A Parent's Lie



with Jared Harrison

Scene Title A Parent's Lie
Synopsis Home again, home again, jiggety jog.
Date Jan 19, 2010

Harrison Brownstone, Upper West Side

She doesn't want to give her father a heart attack. She calls ahead to let him know what time she'll be home. When she arrives, it's weary and carrying a sea bag over her shoulder containing her own and what few of Richard's things remained on board the carrier. Elisabeth barely slips her key into the lock of her father's brownstone before the door is wrenched open and the man inside stares at his daughter.

Jared Harrison has aged some in the past several weeks awaiting Elisabeth's return. He looks strained and more than a little relieved as he hauls his daughter to him for a tight hug, burying one hand in the hair at the back of her head and his lips in her hair. "Little girl," he whispers huskily, trying to sound stern, "You ever pull that shit on me again and I will put you over my knee and spank you like haven't been spanked since you shoved Bobby Dorsey out in front of a car."

Clearly it was serious — that was the worst spanking Liz ever got in her whole life, and the only time her father was ever the source of a spanking. She couldn't sit down for two days!

"I'm sorry," she whispers against him, her arms tight around his waist. "I'm so sorry, Daddy." There is nothing else she can say to him. And finally, away from all of them, she is once again able to feel all the sorrow. "It was… awful." She starts to shake against him, tears wetting his shoulder.

Pulling her into the house without releasing her, kicking the door shut behind them, Jared walks his daughter back into the house blinking back his own tears. Dads of big bad New York City cops don't cry. He sits with her on the couch, cradling her to him while she cries, wordless murmurs of comfort against the crown of her head as he rubs her back.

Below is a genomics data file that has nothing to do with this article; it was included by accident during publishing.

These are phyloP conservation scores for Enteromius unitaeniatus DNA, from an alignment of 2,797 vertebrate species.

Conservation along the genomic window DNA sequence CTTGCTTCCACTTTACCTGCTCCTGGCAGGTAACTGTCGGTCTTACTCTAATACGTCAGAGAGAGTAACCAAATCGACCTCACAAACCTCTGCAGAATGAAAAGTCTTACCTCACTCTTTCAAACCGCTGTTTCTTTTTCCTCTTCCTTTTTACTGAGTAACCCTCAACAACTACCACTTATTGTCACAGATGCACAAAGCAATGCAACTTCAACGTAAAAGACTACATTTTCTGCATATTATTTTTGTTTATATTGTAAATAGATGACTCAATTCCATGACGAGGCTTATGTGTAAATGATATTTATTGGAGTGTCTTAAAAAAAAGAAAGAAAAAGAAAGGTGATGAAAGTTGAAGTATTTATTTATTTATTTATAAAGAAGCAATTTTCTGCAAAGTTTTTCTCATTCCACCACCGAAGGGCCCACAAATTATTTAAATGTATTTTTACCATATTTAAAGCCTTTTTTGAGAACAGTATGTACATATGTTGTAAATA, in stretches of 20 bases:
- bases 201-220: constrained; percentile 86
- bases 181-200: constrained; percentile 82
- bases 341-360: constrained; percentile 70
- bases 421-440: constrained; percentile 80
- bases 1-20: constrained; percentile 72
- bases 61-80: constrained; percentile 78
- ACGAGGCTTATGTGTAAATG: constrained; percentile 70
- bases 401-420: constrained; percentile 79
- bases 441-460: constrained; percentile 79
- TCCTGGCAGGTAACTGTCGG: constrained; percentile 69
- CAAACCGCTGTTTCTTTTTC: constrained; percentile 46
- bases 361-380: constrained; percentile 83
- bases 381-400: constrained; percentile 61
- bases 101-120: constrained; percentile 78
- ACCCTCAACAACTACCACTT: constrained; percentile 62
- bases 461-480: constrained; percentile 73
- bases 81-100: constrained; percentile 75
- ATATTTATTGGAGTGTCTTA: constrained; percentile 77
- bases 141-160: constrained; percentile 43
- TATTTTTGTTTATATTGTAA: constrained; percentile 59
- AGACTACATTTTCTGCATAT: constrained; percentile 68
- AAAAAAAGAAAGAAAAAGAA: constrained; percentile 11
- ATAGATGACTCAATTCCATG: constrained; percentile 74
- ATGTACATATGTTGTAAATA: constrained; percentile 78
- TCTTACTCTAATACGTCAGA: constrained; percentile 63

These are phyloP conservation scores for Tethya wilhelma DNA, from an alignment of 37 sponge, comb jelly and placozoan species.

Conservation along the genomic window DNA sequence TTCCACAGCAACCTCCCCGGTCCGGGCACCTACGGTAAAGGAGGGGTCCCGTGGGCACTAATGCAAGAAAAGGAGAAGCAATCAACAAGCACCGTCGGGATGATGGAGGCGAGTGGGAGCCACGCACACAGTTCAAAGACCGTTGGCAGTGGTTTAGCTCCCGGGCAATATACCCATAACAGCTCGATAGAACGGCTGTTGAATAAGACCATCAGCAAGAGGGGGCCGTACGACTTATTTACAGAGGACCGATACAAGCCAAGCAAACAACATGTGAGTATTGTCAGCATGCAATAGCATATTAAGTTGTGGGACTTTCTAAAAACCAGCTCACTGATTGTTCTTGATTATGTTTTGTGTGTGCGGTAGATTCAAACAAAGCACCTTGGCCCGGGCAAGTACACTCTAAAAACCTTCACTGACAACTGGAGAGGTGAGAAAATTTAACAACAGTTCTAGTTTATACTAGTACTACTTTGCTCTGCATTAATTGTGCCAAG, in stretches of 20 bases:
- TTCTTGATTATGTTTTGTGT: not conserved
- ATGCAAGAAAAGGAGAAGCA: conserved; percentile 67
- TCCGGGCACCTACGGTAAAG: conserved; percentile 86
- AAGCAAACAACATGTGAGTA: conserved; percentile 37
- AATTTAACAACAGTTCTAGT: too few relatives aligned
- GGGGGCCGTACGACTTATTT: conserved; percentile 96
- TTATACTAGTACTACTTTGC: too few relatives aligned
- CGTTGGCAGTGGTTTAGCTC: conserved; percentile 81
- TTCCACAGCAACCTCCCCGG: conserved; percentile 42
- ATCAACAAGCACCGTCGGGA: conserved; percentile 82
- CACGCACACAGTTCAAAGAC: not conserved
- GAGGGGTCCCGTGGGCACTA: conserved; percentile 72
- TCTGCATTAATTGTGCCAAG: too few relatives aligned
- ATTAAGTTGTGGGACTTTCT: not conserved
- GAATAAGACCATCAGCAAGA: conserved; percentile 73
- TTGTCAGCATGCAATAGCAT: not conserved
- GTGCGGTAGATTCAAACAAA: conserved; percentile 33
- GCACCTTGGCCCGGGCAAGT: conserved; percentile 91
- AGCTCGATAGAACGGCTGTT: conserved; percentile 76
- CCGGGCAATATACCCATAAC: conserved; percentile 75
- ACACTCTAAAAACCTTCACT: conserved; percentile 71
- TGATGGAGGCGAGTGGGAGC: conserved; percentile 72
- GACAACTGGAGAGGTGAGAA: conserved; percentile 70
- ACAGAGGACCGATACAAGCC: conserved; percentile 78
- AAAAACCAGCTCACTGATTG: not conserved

When the tears finally stop, Liz curls quietly there surrounded by artifacts of her childhood and the love of her parent. And ultimately she tells him what happened. She doesn't speak of the Vanguard precisely, instead telling him in far more general terms of a nuclear weapon in the wrong hands, of a desperate chase across four continents, of a plea deal and a new job — both of which he's actually happy to hear about, sort of — and finally of the men of those teams who made the ultimate sacrifice trying to stop a great wrong. What she doesn't say to him — names, specifics — he doesn't push for. Her demeanor tells him more about how deeply his daughter hurts than her words. And he simply holds her, his silence a tacit promise to keep all her secrets.

What else can a parent — or a lawyer, for he is still 'on retainer' after all — do when their child goes out in the world and witnesses horrors that tear your heart out but provide sanctuary from it all when they come home? You hold them, you love them, and you tell them it'll be okay. A parent's lie, perhaps, but a necessary one. A shield your child can hide behind until they are strong enough to face the world again.

Unless otherwise stated, the content of this page is licensed under Creative Commons Attribution-ShareAlike 3.0 License